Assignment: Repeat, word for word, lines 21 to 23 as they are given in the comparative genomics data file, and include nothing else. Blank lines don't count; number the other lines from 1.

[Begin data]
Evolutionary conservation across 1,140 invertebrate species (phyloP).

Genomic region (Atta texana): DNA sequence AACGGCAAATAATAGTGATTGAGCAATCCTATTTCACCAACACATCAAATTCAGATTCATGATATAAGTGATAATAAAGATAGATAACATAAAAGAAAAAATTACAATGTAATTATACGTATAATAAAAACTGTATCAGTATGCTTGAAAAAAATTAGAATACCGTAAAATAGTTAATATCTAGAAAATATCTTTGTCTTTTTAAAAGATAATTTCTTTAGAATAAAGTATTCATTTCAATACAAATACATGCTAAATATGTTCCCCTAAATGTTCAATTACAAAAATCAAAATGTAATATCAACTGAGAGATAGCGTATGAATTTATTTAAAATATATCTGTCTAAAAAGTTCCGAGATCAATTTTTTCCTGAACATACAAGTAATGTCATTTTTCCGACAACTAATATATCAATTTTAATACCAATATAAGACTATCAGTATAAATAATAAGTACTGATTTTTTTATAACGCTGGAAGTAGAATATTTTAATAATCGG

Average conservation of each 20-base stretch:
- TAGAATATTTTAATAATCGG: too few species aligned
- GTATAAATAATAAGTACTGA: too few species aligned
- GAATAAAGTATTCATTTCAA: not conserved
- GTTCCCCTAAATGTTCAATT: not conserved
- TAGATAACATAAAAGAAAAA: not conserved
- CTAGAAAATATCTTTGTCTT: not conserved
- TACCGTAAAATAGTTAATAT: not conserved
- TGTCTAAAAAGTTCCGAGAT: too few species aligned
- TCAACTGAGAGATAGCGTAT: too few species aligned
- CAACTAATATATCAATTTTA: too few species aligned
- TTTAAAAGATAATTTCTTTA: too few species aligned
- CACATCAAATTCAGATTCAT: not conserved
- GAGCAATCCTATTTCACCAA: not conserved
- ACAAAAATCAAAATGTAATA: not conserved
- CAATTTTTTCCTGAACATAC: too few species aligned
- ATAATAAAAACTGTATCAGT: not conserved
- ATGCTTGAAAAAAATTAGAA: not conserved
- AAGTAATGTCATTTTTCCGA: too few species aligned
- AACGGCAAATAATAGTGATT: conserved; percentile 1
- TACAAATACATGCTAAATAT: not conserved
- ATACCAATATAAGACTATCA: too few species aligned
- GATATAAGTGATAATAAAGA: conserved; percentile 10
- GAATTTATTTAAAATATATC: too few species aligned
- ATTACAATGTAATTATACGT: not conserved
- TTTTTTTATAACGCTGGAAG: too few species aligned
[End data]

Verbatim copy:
- AAGTAATGTCATTTTTCCGA: too few species aligned
- AACGGCAAATAATAGTGATT: conserved; percentile 1
- TACAAATACATGCTAAATAT: not conserved